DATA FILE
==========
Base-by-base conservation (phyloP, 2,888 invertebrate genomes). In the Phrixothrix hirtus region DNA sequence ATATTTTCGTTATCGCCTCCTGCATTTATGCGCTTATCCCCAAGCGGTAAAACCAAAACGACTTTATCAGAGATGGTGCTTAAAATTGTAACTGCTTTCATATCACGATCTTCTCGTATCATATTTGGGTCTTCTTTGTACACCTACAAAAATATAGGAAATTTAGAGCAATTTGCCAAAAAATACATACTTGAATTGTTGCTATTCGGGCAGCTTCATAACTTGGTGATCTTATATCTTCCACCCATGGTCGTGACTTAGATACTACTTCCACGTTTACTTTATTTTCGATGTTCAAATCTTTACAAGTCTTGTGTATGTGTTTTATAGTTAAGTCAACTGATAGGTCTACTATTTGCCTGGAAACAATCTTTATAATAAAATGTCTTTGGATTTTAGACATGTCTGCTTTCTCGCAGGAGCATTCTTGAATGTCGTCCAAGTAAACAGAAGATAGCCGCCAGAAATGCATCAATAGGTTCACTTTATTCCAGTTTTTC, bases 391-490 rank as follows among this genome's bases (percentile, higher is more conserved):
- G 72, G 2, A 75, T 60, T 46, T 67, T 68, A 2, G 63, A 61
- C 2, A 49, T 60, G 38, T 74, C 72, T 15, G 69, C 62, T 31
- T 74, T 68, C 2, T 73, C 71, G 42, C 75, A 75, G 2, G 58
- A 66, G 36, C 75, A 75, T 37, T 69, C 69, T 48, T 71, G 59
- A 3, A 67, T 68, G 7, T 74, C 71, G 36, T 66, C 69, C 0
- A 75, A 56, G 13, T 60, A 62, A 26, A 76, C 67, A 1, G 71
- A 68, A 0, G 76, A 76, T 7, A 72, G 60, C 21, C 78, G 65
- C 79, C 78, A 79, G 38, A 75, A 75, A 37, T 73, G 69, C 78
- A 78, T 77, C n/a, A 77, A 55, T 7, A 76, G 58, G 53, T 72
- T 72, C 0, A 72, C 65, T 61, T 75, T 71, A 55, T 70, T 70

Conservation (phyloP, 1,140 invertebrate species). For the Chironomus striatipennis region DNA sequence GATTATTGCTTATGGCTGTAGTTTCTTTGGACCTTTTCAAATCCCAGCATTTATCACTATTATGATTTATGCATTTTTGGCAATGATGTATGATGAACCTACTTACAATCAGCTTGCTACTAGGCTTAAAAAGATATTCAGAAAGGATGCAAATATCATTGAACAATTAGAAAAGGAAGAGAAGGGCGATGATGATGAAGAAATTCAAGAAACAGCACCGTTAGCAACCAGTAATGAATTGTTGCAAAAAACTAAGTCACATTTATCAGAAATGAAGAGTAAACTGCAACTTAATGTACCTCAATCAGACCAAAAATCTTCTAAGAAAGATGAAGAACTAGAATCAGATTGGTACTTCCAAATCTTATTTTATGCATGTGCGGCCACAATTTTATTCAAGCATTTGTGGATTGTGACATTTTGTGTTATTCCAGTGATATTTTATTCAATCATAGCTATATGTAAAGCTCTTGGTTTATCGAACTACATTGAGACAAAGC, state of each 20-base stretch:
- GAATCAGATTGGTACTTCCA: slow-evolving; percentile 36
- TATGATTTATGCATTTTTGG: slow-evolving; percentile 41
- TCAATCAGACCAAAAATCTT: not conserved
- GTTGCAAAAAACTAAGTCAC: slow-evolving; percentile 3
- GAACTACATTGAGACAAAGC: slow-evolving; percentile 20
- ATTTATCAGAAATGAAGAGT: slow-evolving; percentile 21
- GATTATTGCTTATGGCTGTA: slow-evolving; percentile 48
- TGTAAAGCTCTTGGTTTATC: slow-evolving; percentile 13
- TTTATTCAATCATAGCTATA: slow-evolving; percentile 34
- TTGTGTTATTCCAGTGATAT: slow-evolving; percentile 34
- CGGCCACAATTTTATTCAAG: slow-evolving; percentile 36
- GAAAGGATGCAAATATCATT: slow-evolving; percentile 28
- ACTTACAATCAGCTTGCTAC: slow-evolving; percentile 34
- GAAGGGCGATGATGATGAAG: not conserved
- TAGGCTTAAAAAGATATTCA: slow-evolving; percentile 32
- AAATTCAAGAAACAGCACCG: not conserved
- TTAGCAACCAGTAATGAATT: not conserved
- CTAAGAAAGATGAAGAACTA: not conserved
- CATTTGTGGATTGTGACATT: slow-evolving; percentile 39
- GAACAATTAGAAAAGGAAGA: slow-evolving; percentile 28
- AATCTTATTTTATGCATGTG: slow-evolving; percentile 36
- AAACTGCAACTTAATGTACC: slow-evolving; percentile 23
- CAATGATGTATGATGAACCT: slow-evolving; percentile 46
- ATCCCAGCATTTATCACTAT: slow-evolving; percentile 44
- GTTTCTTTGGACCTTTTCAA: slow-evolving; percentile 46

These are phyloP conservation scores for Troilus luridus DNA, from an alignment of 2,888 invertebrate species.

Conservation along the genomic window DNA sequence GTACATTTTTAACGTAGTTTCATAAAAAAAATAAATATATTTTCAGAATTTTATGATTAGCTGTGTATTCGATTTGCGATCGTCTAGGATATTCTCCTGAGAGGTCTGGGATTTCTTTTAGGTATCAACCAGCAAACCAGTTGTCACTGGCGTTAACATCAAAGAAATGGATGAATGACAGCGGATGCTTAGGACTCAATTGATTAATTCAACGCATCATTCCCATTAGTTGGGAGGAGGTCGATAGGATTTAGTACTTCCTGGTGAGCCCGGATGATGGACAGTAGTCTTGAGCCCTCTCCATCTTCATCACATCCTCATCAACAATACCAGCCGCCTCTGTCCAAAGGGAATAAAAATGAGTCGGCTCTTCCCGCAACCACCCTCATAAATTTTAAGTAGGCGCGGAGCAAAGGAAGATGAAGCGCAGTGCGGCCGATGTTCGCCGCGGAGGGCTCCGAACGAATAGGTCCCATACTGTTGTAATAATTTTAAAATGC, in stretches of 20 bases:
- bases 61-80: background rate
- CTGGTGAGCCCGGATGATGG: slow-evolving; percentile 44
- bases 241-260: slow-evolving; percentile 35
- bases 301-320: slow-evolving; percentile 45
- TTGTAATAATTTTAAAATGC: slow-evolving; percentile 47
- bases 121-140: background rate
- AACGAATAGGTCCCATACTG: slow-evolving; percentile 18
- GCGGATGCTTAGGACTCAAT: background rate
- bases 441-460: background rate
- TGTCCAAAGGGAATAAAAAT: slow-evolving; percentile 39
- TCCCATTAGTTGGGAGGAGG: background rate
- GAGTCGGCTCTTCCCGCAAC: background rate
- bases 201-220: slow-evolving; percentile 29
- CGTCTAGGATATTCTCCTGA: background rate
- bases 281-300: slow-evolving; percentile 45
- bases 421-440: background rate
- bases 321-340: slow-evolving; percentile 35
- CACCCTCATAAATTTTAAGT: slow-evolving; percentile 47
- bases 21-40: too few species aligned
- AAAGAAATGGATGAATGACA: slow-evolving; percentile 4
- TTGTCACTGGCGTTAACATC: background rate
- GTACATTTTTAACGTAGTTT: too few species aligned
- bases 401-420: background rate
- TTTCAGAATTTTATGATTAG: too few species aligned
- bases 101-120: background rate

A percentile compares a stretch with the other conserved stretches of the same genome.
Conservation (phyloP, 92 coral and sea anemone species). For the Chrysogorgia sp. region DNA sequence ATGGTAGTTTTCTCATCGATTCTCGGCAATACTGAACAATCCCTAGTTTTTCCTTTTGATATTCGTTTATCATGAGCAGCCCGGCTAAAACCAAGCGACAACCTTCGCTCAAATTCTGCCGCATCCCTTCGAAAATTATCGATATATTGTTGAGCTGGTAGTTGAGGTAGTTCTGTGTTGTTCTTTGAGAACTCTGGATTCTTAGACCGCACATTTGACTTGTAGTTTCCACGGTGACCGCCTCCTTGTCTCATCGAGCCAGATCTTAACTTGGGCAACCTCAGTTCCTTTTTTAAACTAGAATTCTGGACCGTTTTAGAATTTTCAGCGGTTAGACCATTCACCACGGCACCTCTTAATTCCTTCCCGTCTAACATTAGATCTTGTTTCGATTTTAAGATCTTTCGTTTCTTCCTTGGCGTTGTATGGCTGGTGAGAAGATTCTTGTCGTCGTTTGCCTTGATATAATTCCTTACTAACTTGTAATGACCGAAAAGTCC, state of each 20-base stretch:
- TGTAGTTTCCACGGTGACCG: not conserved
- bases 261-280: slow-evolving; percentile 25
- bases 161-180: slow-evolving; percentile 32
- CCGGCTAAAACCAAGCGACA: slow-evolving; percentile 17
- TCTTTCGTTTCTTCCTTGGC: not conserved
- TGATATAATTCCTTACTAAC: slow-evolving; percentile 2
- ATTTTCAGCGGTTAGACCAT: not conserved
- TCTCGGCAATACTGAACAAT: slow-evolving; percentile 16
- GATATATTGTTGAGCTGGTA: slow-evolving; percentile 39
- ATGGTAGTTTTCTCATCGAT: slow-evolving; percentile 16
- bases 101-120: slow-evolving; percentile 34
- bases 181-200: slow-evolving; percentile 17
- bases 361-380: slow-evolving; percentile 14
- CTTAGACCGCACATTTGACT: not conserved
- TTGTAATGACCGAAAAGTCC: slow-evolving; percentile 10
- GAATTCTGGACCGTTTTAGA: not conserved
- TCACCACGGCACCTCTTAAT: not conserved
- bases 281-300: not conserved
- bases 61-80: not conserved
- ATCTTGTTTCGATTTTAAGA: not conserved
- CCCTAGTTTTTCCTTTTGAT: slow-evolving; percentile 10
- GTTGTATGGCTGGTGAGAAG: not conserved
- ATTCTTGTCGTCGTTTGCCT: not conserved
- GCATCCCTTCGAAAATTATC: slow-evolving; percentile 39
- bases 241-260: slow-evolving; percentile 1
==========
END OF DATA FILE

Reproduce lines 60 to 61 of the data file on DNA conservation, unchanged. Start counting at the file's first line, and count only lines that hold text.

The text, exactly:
- TTGTCACTGGCGTTAACATC: background rate
- GTACATTTTTAACGTAGTTT: too few species aligned